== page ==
Google today unveiled a new wireless service called Project Fi that offers phone plans beginning at $20 a month. Before you cancel your existing wireless contract, there are a few important things to know.
There’s only one compatible device
Google’s flagship phone, the Nexus 6, is the only device with the right hardware and software for Project Fi.
But you can use other devices if they support Hangouts
Users can link their Project Fi phone numbers to other devices that support Hangouts, such as computers, tablets, and smartphones. Incoming calls will ring these devices, and people can make outgoing calls through the Hangouts app from any of their linked devices.
Google’s not building its own wireless network
Project Fi is powered by three networks: open Wi-Fi hotspots, T-Mobile, and Sprint. The service will automatically choose between the strongest available connection based on the user’s location.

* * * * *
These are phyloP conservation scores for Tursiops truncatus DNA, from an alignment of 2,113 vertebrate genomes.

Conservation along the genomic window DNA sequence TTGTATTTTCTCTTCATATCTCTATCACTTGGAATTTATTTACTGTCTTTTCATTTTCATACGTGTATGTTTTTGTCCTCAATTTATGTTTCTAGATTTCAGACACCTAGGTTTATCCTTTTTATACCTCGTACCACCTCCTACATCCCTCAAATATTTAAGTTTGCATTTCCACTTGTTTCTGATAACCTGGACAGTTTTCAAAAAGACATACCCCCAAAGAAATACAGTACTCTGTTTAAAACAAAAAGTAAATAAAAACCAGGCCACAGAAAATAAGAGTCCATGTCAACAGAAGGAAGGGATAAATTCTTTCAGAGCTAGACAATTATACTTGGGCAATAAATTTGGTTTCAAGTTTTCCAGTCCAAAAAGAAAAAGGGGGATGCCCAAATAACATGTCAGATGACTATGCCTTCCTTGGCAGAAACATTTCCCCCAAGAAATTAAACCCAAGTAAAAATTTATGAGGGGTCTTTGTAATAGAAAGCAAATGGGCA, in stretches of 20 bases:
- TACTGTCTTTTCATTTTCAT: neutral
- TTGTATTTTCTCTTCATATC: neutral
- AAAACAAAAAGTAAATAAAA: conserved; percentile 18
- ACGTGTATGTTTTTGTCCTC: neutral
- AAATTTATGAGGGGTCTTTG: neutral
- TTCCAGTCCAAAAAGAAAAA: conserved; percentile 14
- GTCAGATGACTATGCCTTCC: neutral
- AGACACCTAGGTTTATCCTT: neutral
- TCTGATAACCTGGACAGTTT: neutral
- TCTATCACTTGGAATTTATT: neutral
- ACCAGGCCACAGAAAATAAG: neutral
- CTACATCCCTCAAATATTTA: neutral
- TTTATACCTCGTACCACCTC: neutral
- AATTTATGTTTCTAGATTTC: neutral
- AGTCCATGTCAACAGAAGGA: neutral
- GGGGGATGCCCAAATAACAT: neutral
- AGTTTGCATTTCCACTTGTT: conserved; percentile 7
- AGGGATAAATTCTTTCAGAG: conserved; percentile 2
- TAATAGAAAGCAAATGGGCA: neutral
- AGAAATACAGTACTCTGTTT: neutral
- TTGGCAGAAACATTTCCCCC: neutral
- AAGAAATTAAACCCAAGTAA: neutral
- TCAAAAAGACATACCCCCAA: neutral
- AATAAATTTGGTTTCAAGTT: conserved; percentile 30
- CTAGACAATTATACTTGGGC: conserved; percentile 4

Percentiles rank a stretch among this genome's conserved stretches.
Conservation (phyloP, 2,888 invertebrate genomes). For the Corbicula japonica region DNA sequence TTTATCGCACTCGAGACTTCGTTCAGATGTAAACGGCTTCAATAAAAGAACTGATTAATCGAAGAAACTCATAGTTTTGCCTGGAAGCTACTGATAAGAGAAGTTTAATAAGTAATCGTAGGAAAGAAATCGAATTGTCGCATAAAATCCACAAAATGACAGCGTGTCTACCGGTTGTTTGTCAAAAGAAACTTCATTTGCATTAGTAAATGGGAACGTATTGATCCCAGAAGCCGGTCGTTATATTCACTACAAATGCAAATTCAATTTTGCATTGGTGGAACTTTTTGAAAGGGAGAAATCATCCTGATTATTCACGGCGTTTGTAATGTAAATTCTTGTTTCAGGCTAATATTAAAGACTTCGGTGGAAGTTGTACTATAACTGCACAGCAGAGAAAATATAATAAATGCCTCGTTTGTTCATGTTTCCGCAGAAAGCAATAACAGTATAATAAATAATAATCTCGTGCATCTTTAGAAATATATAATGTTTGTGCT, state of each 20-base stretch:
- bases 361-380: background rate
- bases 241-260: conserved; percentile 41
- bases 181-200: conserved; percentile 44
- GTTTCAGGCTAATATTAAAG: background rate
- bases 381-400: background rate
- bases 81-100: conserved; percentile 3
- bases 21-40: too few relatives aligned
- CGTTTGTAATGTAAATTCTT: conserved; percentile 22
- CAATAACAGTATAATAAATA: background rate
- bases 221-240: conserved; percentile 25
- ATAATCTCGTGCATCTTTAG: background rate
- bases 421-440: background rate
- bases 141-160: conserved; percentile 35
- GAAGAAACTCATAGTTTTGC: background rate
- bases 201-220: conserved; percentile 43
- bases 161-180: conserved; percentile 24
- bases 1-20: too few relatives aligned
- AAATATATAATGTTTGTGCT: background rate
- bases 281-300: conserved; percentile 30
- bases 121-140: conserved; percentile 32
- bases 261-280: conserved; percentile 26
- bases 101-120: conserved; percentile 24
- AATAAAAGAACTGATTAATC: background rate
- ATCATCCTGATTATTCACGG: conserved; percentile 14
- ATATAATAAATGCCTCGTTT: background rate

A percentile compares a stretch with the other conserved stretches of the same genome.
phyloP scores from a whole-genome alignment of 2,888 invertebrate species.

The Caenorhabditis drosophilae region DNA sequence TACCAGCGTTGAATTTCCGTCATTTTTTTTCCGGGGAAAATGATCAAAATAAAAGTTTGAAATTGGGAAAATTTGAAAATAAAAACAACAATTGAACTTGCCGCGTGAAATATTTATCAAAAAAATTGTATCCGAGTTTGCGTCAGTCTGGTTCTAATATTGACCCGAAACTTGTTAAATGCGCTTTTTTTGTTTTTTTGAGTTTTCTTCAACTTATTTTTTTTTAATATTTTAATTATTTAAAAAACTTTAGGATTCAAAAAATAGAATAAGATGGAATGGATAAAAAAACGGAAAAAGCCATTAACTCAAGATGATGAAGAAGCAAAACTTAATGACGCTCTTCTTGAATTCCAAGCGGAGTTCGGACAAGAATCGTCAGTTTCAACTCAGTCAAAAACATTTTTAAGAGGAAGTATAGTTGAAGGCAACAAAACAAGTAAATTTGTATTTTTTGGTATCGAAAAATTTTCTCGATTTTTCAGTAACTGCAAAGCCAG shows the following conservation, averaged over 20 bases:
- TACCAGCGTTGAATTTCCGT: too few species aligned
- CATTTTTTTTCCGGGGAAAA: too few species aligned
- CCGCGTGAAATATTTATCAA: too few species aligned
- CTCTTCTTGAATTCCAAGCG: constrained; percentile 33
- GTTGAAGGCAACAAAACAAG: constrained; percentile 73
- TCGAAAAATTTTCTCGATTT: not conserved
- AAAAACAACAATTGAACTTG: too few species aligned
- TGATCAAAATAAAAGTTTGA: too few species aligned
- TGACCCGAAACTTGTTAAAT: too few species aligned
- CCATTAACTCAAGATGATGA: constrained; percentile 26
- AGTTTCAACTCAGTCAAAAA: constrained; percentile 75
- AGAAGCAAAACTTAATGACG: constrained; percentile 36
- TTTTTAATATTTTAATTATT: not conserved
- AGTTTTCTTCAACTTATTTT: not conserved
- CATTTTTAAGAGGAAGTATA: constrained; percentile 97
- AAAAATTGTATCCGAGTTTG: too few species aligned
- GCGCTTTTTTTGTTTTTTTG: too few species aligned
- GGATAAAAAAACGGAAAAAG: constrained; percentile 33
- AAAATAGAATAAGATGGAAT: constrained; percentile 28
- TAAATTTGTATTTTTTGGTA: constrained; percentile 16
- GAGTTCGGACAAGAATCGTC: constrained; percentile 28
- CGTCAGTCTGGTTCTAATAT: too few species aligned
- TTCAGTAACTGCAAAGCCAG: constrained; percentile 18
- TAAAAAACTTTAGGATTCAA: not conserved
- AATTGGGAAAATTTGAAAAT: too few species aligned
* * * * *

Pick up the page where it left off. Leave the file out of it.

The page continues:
Data sent over Wi-Fi is encrypted
Since Project Fi uses publicly available wireless networks, it will send the data over a virtual private network to keep it from snooping eyes.
The pricing structure is fresh, but it’s not the cheapest
The base price for a plan is $20 a month, which includes talk, text, and Wi-Fi tethering (to use your smartphone as a hotspot) in more than 120 countries. You can move between countries, which is a very unusual perk for wireless plans. But in countries outside the US voice calls are $0.20 per minute via cell phone, while each gigabyte of data (for emailing, social media, streaming) is an additional $10, and users get a prorated credit for any unused data at the end of the billing cycle.
The pricing model is a major break from existing wireless contracts, but it’s not the cheapest available. Furthermore, the lack of an unlimited plan will be a turnoff for heavy consumers of data. Republic Wireless, which uses a combination of Sprint’s network and Wi-Fi, offers a plan with unlimited talk, text, and data for $40 a month.
Coverage can be spotty
Project Fi’s connection is a reflection of the networks it leverages (T-Mobile and Sprint). The coasts are well covered, but large swaths of middle America aren’t or only have access to Edge. If you live in Montana, for instance, better to look elsewhere. Check out the coverage map here.
It’s invite only
Request an invite here.